The CHILDREN'S AID SOCIETY, established in 1857 and incorporated on 22 Sept. 1865, was Cleveland's first organization dedicated to the care and education of poor children and the second children's aid society in the U.S. It organized to support the CLEVELAND INDUSTRIAL SCHOOL. Robert Waterton served as superintendent of the school and the society from 1857-76; TRUMAN P. HANDY served as president of the trustees from 1857-98. Children's Aid Society trustees included SAMUEL MATHER, JOHN D. ROCKEFELLER, AMASA STONE, JEPTHA H. WADE, and George Garretson Wade, among others. The society published The Advocate monthly during the 1860s. In 1876, when the city closed the Cleveland Industrial School, the Children's Aid Society modified its focus to house the children who formerly resided at the schools. It used the Industrial School facility on Detroit Rd. as its Cleveland Industrial School and Home.
In 1877 the society revised its constitution and by-laws, resolving to serve destitute and homeless children aged 4-16. Stone and Jeptha Wade provided funds for a new 4-story building on the Detroit Rd. grounds, dedicated 26 Jan. 1881. Following the resignation of Waterton in 1876, Rev. William Sampson served as superintendant and chaplain for over 19 years, travelling thousands of miles both in placing children and visiting them to confirm the quality of their care. Between July 7, 1876, and December 31, 1993, the society received and cared for 2,109 children. In 1898 DAN P. EELLS became president of the trustees; he served for the next 19 years. In 1921 a Welfare Federation study recommended another modification of services. Under trustees including LEONARD C. HANNA, JR., and Dr. ROBERT H. BISHOP, JR., the society became a mental-health center for retarded, neurotic, and psychopathic children in 1923. It established a demonstration clinic in 1924, which became the Child Guidance Center of Greater Cleveland (see GUIDANCE CENTERS). After various changes over the next 35 years, including a brief consolidation with the Children's Bureau (1927), the Children's Aid Society converted to a full treatment program and developed into an accredited residential treatment center for emotionally disturbed children. In 2001, the Children's Aid Society completed its first full year as an affiliate of Applewood Centers, Inc., and in 2002, still located on Detroit Rd., continued to offer residential and outpatient treatment to emotionally disturbed children and their families.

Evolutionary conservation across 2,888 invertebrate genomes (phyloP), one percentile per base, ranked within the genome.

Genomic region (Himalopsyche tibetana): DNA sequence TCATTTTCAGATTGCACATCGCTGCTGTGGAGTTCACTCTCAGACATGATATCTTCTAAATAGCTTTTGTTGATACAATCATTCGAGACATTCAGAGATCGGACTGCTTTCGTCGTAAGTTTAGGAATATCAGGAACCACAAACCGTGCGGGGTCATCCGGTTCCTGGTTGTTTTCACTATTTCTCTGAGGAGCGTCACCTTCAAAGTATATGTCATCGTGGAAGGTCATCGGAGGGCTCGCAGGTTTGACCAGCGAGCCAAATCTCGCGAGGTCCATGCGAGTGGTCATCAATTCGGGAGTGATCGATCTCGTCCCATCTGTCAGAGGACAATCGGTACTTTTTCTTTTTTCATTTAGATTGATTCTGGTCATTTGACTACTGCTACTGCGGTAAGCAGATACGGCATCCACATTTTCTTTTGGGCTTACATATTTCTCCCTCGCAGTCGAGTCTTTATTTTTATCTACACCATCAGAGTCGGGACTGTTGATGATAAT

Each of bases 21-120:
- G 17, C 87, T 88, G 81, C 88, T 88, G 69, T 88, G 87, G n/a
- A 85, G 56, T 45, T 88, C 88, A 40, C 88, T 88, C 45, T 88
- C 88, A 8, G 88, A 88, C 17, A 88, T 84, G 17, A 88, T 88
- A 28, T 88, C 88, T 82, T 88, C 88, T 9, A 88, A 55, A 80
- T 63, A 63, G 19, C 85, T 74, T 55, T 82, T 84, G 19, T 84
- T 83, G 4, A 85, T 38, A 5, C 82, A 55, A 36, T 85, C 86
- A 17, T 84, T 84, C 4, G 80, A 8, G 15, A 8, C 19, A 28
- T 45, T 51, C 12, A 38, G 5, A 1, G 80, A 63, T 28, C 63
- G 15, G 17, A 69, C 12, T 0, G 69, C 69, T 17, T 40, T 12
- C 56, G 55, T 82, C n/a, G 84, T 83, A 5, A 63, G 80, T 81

Memorial Record of the County of Cuyahoga and City of Cleveland, Ohio (Chicago: Lewis Pub. Co., 1894), pps. 806-9.
See also CHILD CARE.